Also note that dual processor X-58 motherboards ARE available to system builders who want dual i7's.

                           

                          I Do like Macs.  If I had a lot of money, I might consider a high-end dual Xeon Mac Pro. I would never buy an iMac though. The technology built into the new iMac's monitor is excellent, but nearly everything else is unsatisfactory for our editing purposes.

                           

                          This kind of savings hopefully will inspire others to build their own systems.

                           

                          *Three days of editing and not a single crash on our new systems.

                          • 10. Re: Ordered Two New Systems Today
                            Bill Heslip Level 1

                            I'm not aware of any Mac users that would buy a fully configured system from Apple like you suggest (not with their own money, anyway).  They're more likely purchase a base configuration and load it up with the same off-the-shelf technology that we do.  Still more pricey than a PC, but obviously worth it to many.  Whatever works is fine by me.

                            • 11. Re: Ordered Two New Systems Today
                              Chuck A. McIntyre Level 3

                              Bill Heslip wrote:

                              I'm not aware of any Mac users that would buy a fully configured system from Apple like you suggest (not with their own money, anyway).  They're more likely purchase a base configuration and load it up with the same off-the-shelf technology that we do.  Still more pricey than a PC, but obviously worth it to many.  Whatever works is fine by me.

                               

                              How are you defining "fully configured"?  All I added was 12GB of RAM and 2 more hard drives directly from their system configuration page. If instead, I were to purchase the extra hard drives from Newegg.com and the Mac ECC RAM from Crucial, it would still cost more to purchase one Mac Pro than It did for me to build 2 high-end PCs. I was generous in my comparison as well. For my two systems I purchased two SuperMicro hot swappable 5 bay hard drive enclosures (about $100 each) and one of my systems has a Pioneer Blu-ray burner $227 as opposed to a Pioneer DVD burner ($33.99). I also used 2 WD Raptor drives in both systems at a cost of $180 each. In my opinion, the Raptors (10,000 RPM enterprise class hard drives) make better system drives than the ones that come with the Mac Pros.

                               

                              Additionally, several recent developments are of a huge benefit to us PC editors:

                               

                              1.) Intel i7's, Seven new SSE instruction sets (SSE 4.2).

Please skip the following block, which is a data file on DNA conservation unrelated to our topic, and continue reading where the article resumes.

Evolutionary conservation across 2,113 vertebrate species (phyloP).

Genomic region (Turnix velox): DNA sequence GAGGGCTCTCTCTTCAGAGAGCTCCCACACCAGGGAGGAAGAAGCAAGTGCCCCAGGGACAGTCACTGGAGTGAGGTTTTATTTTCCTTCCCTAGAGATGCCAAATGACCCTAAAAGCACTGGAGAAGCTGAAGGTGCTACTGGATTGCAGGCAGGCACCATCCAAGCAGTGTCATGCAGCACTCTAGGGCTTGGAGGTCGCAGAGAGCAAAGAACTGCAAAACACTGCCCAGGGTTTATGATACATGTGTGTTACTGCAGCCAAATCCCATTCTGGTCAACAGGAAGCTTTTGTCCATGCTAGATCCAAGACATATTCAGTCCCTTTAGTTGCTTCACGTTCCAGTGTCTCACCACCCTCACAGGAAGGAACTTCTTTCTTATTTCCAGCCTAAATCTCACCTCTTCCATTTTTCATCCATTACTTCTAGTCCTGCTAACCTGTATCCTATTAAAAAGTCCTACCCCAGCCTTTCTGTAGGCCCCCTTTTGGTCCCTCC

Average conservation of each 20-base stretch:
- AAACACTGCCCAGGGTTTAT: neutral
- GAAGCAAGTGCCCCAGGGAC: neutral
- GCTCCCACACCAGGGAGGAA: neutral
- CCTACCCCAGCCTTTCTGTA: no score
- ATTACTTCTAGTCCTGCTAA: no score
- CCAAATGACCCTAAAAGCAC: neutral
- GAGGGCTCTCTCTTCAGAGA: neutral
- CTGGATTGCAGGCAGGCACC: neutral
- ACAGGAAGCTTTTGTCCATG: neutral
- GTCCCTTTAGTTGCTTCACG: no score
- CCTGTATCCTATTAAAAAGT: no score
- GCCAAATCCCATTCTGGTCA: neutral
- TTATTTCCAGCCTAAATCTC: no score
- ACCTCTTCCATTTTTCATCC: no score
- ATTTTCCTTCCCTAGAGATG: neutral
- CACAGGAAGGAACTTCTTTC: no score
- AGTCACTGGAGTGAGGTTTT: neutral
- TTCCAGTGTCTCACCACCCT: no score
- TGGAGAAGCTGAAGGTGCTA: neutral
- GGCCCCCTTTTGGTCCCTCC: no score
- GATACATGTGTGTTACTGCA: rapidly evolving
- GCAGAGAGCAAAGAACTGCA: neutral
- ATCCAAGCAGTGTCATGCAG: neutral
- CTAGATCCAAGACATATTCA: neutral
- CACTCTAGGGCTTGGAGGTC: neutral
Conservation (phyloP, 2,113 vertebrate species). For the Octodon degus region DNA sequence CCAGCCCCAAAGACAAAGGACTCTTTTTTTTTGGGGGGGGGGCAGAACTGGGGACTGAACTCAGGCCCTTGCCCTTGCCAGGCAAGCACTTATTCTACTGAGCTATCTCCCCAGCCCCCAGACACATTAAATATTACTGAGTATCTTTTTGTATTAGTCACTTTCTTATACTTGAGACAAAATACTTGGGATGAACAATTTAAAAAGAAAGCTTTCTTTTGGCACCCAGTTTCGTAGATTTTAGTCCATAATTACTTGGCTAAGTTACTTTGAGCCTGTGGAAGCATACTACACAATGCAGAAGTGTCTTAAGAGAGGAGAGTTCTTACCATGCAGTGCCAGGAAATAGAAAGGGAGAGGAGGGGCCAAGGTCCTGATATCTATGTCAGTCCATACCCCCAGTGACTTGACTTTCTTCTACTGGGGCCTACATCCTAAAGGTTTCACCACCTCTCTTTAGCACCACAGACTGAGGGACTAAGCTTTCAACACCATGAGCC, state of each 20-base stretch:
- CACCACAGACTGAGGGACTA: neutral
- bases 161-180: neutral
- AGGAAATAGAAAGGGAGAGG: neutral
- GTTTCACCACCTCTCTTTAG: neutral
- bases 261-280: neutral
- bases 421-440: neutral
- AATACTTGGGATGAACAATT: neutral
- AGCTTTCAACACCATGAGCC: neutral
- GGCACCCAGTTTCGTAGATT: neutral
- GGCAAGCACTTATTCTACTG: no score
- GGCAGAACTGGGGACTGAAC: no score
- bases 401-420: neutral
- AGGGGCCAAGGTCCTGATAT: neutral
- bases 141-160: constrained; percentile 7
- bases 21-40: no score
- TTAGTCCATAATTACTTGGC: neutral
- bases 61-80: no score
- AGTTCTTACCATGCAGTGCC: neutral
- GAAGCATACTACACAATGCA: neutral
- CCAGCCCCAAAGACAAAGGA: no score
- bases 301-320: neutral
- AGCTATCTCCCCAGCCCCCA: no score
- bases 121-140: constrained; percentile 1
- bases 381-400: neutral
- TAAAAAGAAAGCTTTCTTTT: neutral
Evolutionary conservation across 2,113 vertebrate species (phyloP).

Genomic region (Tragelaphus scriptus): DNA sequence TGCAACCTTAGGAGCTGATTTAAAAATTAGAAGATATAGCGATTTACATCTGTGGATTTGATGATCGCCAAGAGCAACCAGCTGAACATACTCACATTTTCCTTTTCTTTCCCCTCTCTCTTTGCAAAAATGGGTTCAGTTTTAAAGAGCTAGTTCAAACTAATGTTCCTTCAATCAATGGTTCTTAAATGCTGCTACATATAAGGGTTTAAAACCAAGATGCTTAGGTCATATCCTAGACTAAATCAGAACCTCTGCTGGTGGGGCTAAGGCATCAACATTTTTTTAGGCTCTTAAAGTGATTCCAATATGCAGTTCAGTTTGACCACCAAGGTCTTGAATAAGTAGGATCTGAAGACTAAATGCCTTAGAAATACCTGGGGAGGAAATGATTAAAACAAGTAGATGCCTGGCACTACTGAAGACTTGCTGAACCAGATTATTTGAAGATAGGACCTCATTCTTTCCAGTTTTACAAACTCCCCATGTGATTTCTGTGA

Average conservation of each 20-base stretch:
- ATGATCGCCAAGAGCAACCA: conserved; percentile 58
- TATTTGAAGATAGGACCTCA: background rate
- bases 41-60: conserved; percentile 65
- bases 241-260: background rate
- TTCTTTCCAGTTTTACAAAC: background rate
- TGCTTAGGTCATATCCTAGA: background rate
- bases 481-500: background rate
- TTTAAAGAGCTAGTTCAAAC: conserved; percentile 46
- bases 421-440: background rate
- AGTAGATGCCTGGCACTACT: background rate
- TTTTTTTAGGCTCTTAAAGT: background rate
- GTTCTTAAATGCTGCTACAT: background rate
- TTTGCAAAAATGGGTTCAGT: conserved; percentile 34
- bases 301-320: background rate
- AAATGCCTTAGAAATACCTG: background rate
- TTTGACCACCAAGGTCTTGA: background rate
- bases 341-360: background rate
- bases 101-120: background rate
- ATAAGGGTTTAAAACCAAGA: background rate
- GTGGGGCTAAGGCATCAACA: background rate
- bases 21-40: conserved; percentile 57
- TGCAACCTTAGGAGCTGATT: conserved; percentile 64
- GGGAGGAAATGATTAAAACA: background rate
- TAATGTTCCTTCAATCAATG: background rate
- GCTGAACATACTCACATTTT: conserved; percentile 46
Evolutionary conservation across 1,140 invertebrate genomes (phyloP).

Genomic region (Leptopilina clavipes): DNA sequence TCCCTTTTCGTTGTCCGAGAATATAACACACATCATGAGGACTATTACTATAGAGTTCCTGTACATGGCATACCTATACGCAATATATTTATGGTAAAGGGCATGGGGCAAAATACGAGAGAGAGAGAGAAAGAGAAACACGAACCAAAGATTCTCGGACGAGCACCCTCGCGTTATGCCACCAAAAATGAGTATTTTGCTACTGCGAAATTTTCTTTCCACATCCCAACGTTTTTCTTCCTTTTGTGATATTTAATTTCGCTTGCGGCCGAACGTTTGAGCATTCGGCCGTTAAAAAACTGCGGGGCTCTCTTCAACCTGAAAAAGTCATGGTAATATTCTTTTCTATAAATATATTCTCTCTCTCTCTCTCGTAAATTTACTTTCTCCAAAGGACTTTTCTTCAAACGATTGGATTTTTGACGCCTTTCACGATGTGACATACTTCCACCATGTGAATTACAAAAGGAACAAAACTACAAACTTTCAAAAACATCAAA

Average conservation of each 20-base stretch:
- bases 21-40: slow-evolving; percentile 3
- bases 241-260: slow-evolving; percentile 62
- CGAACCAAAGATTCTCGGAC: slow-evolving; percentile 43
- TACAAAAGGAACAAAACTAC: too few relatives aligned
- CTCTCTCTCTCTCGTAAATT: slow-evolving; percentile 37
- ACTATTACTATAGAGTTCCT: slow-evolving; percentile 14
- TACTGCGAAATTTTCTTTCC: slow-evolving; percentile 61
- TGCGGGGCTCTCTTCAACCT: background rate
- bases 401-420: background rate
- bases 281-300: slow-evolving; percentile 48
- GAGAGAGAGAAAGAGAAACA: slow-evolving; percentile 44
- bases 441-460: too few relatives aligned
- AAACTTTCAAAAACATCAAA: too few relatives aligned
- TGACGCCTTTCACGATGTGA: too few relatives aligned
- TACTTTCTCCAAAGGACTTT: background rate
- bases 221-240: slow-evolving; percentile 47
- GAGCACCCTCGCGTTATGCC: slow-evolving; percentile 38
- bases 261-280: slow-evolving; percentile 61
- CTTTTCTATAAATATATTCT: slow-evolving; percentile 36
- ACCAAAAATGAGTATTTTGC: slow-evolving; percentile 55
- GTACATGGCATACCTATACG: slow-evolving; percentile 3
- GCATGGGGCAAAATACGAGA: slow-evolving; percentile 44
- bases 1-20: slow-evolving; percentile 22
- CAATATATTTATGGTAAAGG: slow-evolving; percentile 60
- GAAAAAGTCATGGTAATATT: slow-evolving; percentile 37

2.) The release of Windows 7 (64 bit being the version of choice for us editors).

                               

                              3.) Adobe's release of CS4 4.2

                               

                              In my opinion, Apple needs to lower its prices in order to stay competitive.

                              • 12. Re: Ordered Two New Systems Today
                                Bill Heslip Level 1

                                Hi Charles,

                                 

                                My only point was that there are ways to bring the Mac system price down considerably from your example by not buying the additional memory and HDs from Apple.  I never said doing so would result in a comparably priced/powered computer.

                                 

                                >In my opinion, Apple needs to lower its prices in order to stay competitive.

                                 

                                Have you seen their stock price lately?

                                • 13. Re: Ordered Two New Systems Today
                                  Chuck A. McIntyre Level 3

                                  I was zeroing in on the Mac Pro's.

                                  Apple Profits

                                   

                                  To gain market share with the Macs, I think Apple should improve upon the strengths of the Mac Pro line. The current line is kind of a Swiss Army Knife solution. The Mac Pro's are used for general high-end use - servers, workstations (3d) and video editing. I think Apple should come out with a line of Mac Pro's specifically for video editing. They should use the i7 desktop processors which support non-ECC memory and Apple should lower its prices to make them more attractive.

                                   

                                  The following is from a question & answer page on Intel's Website:

                                  Question: